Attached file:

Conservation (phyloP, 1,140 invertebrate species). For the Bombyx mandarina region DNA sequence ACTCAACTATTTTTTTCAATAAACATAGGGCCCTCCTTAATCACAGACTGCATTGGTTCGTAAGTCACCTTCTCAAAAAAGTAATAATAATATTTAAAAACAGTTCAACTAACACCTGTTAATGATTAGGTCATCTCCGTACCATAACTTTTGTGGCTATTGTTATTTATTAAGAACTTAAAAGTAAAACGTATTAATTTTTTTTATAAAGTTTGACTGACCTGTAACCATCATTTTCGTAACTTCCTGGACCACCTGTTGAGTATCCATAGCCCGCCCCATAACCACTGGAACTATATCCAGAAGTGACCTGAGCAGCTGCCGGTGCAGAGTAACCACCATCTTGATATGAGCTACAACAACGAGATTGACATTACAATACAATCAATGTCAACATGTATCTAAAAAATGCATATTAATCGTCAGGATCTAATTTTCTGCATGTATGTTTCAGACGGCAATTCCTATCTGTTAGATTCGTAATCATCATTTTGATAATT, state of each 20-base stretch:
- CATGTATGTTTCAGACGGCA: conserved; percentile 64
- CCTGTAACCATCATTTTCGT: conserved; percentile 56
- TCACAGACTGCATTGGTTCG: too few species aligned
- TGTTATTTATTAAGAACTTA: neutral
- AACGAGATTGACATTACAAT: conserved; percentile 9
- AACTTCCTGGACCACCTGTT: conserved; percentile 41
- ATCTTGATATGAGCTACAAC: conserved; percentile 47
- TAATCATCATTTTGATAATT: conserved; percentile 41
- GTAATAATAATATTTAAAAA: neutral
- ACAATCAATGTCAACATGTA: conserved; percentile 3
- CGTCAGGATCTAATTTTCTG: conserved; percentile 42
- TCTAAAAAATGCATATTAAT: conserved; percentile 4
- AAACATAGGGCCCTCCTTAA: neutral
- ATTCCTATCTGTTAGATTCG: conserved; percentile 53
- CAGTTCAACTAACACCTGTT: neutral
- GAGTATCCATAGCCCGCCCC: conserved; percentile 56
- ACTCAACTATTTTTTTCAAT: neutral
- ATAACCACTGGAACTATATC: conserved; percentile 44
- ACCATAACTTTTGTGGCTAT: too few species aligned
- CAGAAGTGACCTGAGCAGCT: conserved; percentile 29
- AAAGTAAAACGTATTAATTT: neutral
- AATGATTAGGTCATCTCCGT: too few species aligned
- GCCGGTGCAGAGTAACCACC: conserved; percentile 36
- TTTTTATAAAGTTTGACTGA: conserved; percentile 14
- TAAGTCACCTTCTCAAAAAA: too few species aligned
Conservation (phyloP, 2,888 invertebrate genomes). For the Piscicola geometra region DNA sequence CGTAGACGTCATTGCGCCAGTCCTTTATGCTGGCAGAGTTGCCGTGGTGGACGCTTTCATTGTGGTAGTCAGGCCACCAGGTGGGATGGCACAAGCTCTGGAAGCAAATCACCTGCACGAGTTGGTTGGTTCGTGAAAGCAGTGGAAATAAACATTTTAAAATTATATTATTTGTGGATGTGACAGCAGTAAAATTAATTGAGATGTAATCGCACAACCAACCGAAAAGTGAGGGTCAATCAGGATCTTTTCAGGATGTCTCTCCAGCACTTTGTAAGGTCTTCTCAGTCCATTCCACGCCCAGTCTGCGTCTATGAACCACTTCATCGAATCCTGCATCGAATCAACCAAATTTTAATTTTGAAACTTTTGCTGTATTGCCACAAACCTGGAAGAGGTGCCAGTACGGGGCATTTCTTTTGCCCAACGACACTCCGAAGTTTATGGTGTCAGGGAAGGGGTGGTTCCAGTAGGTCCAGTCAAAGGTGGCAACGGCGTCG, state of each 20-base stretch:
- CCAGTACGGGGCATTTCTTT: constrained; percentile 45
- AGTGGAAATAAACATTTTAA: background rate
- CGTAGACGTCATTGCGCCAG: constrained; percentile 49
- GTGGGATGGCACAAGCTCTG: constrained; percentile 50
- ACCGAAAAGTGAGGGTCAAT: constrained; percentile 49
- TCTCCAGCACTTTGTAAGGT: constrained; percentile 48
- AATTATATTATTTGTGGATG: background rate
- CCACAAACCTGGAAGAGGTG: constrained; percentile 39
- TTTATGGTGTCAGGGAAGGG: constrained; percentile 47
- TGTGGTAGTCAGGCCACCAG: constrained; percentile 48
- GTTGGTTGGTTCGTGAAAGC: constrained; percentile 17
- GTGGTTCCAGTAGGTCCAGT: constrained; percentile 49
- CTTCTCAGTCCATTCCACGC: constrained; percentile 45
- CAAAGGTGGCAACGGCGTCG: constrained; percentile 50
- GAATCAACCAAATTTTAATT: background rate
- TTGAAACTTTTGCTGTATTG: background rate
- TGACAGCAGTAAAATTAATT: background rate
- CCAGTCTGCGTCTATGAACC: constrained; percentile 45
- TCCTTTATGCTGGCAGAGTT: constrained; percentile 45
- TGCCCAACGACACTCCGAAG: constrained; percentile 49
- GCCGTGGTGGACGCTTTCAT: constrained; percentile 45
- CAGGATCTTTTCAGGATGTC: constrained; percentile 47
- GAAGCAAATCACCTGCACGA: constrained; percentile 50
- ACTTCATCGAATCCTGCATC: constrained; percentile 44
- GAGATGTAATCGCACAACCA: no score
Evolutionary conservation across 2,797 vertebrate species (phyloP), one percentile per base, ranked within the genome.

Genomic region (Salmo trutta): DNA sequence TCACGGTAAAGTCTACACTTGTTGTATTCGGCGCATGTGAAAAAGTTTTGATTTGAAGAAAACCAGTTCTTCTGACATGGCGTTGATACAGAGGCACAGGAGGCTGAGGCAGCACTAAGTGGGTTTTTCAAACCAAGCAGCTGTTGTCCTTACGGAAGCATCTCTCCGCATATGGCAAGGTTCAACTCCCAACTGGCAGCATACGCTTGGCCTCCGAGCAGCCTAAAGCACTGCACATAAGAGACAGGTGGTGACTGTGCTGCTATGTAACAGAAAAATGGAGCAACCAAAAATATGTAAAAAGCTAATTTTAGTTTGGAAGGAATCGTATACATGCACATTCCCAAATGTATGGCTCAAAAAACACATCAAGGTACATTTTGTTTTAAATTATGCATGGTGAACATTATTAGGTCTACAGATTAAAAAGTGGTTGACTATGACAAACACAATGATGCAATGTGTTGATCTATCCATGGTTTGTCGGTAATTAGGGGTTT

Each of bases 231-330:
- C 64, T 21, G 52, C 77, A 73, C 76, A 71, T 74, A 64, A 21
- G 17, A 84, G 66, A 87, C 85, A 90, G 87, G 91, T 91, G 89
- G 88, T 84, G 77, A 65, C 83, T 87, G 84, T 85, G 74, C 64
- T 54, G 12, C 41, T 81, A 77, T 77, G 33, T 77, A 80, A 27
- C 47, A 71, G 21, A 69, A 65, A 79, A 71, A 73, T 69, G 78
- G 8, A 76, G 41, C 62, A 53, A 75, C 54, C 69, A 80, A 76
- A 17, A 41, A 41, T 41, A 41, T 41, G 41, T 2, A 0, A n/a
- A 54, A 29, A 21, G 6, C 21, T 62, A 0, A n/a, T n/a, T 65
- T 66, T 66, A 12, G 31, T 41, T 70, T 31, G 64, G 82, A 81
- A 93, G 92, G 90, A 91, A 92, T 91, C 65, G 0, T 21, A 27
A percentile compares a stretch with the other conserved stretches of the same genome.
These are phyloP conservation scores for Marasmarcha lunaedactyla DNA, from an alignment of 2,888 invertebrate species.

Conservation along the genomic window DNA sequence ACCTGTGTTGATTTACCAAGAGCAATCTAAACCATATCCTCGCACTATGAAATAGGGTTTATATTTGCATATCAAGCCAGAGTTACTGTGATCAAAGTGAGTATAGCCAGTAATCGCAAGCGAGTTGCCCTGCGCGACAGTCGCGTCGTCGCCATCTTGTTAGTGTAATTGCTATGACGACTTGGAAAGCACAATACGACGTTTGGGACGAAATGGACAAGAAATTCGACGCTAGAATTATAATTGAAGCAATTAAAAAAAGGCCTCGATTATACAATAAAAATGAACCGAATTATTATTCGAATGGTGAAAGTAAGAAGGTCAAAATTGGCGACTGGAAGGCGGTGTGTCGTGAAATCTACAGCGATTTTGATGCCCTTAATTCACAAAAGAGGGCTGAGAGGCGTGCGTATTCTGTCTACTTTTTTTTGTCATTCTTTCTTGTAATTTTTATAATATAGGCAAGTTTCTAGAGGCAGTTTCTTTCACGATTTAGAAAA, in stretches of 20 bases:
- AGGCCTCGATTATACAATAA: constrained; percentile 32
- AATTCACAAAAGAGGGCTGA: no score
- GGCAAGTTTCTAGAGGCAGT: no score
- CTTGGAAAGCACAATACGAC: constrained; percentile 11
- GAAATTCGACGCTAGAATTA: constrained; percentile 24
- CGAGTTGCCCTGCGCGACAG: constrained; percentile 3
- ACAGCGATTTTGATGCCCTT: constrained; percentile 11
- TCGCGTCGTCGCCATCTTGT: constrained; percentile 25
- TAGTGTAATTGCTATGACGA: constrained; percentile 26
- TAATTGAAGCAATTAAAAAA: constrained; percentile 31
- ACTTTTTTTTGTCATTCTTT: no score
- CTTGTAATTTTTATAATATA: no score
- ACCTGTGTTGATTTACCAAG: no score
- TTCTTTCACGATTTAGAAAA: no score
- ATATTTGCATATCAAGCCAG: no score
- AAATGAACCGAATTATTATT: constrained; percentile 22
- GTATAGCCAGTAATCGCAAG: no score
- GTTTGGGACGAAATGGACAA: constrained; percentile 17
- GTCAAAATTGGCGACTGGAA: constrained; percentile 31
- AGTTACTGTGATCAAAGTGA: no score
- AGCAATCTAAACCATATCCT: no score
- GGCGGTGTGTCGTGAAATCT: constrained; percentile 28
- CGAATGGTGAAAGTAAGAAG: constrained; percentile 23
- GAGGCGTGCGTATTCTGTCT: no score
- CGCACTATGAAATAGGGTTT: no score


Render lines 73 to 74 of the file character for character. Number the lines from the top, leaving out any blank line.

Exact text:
- GAAATTCGACGCTAGAATTA: constrained; percentile 24
- CGAGTTGCCCTGCGCGACAG: constrained; percentile 3